Patricia Zarate mixes the fleeting with austere: Thin lengths of wood are brightly painted, lean against the wall or are laid out on the floor. Alternativeltly thinly cut colored origami paper turn into colored balls that speak to an airiness and freshness of color existing almost objectless. Jessica Snow takes on the topsy-turvy often to bridge colors and styles that at first appear not to fit together. Snow also works with process. She starts with an idea, a method, and a number of colors, to then go about the process of laying down the paint in a seemingly logical though unpredictable fashion.
Process, body, and wavering line inform Linn Meyers â€™ work. On paper systems of lines and energy patterns bring to mind magnetic pulls and shifts. Attention to breathing, the body, and a relation to physicality inform them. Meyers creates in situ pieces that can be as large as 40ft taking weeks to complete. Devin Powersâ€™ myriad of lines creates patterns and worlds within worlds. They are more geometrically based than Meyersâ€™. Their similarity is in the powerful singularity that needs to be engaged to get a work done. Meyers mentions the gentle power of balance and rebalance. Powers talks of the terrifying beauty that space has to offer.
Hadi Tabatabai is a carpenter of line, most often using a grid as face. They remind both in craftsmanship and simplicity Japanese screens, â€˜shojiâ€™. Tabatabai offers his quiet though intriguing process, construction, and relief. Lynne Harlow maps the ephemeral by paying particular attention to the material she is using. By making the slightest of change Harlow invigorates a space with both a personal touch and architectural understanding. Placement is important to Harlow, as is material and the color that releases from it.
Nancy White makes use of the flip between two and the three dimensional with painted metal or paper construction. They are ostensibly paintings that hold more than the usual frontal focus. Small almost monochrome paintings, mounted on either aluminum of heavy gauge board, bedazzle the eye when you get up close to them. Shinsuke Asoâ€™s collages, visual histories, come from everyday experience. Aso collects and carefully preserves material he finds on the streets of New York City. His visual lexicon harkens back to his childhood in urban Japan; odd shapes may refer to monsters or strange artifacts. These also function on a purely formal level, and the two become intermixed.
In Brent Hallard’s small paintings on metal, line and color work to create spatial ambiguities that share some affinity with minimalism, and another with popular culture. The illusionist space he is working with is obvious but never conclusive. There is a similar incongruence within the work of Henriette van’ t Hoog. Van’ t Hoog’s colors flare onto the wall given that she paints the backs of her objects with Fluorescent paint. This strange afterimage creates a unique habitat for each piece.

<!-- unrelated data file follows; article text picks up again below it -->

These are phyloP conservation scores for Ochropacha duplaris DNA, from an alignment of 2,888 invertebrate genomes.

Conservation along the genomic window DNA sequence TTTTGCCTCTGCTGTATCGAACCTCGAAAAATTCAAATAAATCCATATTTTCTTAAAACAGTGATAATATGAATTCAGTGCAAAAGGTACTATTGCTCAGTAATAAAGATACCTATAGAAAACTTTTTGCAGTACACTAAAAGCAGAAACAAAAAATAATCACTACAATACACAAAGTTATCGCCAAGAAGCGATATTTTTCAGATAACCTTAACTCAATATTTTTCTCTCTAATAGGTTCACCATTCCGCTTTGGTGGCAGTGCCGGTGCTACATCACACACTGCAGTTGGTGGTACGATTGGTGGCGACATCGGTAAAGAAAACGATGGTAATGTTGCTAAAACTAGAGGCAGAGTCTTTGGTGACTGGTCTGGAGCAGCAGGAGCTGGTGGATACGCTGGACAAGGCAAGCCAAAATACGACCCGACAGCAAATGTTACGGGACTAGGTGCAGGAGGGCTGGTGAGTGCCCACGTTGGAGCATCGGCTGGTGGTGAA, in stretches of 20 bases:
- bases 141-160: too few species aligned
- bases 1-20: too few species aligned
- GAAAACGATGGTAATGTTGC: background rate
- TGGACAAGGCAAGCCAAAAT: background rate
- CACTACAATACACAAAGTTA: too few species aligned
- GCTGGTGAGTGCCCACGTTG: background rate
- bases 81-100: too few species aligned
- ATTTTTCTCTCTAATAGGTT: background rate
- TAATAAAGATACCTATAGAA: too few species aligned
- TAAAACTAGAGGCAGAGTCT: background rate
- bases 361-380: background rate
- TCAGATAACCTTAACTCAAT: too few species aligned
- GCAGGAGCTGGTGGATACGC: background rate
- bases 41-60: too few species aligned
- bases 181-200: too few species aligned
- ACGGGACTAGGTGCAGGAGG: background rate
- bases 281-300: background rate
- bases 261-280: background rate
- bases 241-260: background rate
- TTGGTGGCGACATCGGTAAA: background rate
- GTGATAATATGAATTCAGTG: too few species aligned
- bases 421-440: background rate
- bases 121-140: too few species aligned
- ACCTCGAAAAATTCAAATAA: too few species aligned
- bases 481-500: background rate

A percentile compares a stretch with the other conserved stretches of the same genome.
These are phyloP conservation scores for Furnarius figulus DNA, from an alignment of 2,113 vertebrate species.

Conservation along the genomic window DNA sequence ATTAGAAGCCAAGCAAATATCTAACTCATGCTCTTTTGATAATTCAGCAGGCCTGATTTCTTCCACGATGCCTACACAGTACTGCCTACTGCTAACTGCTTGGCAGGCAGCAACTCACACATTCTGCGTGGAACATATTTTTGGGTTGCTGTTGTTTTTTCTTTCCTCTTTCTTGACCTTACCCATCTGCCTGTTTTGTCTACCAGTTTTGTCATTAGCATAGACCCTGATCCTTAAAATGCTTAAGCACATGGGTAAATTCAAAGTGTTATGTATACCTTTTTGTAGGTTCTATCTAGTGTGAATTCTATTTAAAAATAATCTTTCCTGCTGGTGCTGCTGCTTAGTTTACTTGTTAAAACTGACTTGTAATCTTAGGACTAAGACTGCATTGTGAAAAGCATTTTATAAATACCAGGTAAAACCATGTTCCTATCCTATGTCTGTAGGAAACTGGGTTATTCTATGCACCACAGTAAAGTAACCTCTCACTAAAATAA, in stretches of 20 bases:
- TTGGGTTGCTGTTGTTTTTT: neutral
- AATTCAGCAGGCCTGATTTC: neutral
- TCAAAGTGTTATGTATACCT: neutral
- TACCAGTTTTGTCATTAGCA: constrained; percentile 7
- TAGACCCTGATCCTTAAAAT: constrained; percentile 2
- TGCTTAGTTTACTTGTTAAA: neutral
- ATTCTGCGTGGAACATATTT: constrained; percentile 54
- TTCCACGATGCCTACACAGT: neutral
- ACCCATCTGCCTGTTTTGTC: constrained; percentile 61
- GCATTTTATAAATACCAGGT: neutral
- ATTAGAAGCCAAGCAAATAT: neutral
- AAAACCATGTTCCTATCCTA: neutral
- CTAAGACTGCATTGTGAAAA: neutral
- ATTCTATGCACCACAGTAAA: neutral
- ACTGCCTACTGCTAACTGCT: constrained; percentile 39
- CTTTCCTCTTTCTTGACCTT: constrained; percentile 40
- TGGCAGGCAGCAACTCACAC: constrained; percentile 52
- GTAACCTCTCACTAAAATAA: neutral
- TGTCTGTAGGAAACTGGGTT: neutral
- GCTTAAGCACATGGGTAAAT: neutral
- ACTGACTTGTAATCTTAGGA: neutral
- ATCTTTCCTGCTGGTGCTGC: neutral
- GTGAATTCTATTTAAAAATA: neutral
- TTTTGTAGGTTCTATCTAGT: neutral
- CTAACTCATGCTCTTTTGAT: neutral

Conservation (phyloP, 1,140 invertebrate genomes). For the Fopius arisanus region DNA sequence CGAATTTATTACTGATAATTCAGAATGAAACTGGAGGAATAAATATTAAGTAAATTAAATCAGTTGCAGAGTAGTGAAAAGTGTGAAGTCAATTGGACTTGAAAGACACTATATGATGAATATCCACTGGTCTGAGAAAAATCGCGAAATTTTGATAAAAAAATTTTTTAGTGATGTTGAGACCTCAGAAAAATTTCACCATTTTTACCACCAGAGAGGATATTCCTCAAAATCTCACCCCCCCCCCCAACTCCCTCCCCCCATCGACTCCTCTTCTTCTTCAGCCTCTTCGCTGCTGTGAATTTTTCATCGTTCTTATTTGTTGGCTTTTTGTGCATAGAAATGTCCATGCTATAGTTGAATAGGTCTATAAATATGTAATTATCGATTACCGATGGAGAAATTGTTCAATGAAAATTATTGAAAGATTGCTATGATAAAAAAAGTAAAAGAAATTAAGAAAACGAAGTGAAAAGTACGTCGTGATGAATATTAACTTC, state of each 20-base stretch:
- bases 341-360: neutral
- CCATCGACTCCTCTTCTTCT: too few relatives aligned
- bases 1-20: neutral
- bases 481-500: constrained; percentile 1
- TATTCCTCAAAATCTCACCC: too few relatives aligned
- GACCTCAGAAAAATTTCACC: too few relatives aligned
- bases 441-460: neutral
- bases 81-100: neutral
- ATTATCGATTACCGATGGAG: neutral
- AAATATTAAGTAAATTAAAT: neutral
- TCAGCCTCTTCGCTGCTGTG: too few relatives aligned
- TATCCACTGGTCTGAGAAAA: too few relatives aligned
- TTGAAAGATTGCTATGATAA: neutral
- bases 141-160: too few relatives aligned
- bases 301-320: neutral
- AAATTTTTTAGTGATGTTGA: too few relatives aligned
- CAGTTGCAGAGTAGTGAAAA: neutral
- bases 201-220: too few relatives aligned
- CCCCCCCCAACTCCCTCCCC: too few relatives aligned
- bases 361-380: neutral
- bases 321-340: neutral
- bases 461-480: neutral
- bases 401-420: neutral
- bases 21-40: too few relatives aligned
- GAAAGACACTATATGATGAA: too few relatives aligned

Kasarian Daneâ€™s paintings on aluminum or works on paper hold stripes, areas of color, that calibrate. Their structural arrangement can be read, or likened to, a visual poem or song. Also on aluminum, and steel, Cecilia Vissers looks to be working very much with painting. Her work is flat. But it is also heavy. And weight and thickness of each piece she makes tells us firstly about the material, and then how it speaks. Diagonals and shifting space, with often the core of the painting black, hallmarks the work of Don Voisine. The paintings are colorful and calibrated taking you out of the limited dimensions of their physical lay.
The scale of the exhibition is envisaged as â€˜small worksâ€™ set out in a physical space so each piece breathes and interconnects, which succeed in articulating possibilities of the indefinable; as something we can touch.
Shinsuke Aso Untitled, 2010 Mixed media on paper 11 ½” x 8 ¼”
Kasarian Dane Untitled, 2010 Acrylic on aluminum 8” x 12”
Brent Hallard Poke Red, 2010 10” x 10” acrylic on archival board
Lynne Harlow Schoodic Point 1, 2010 8" square with 3.5" square cut-out Schoodic Point 2, 2010 3.5" solid square Schoodic Point 3, 2010 8" solid square
IS projects IS projects 25 -25 IS box Edition of 75: works on paper by 25 artists
Linn Meyers Untitled 2 October 2010 - 23 October 2010 Ink on wall
Mel Prest Amsterdam Ro, 2010 oil on panel 5”x5”x2”
Karen Schifano Red Castle, 2010 acrylic ink & acrylic on paper 10” x 3” x 3 1/2”
Jessica Snow Fog City , 2010 Enamel paint, embroidery thread, and pins on cardboard 12” x 12”
Clary Stolte 001031 Transparency Density 3 # 2, 2010, wrapping foil on canvas, 12” x 12”
Hadi Tabatabai Thread painting #18, 2007 Basswood, thread and acrylic paint on plywood 5” x 4” x 0.5”
Henriëtte van ‘t Hoog Foton (diagonal V), 2010 acrylic paint on zinc 10” x 7.5” x 2”
Cecilia Vissers Wald, 2009 anodized aluminium 11.8" x 9.6" x 0.6"
Don Voisine Untitled, 2010 Oil on wood 6” x 6”
Nancy White Oil on primed steel, 2010 #8_Md-Bl-Gy 5.5” x 8.25” x 1.5”
Patricia Zarate Winding Color, 2009-10 Origami paper and shelf 3” x 12” x 3 ½”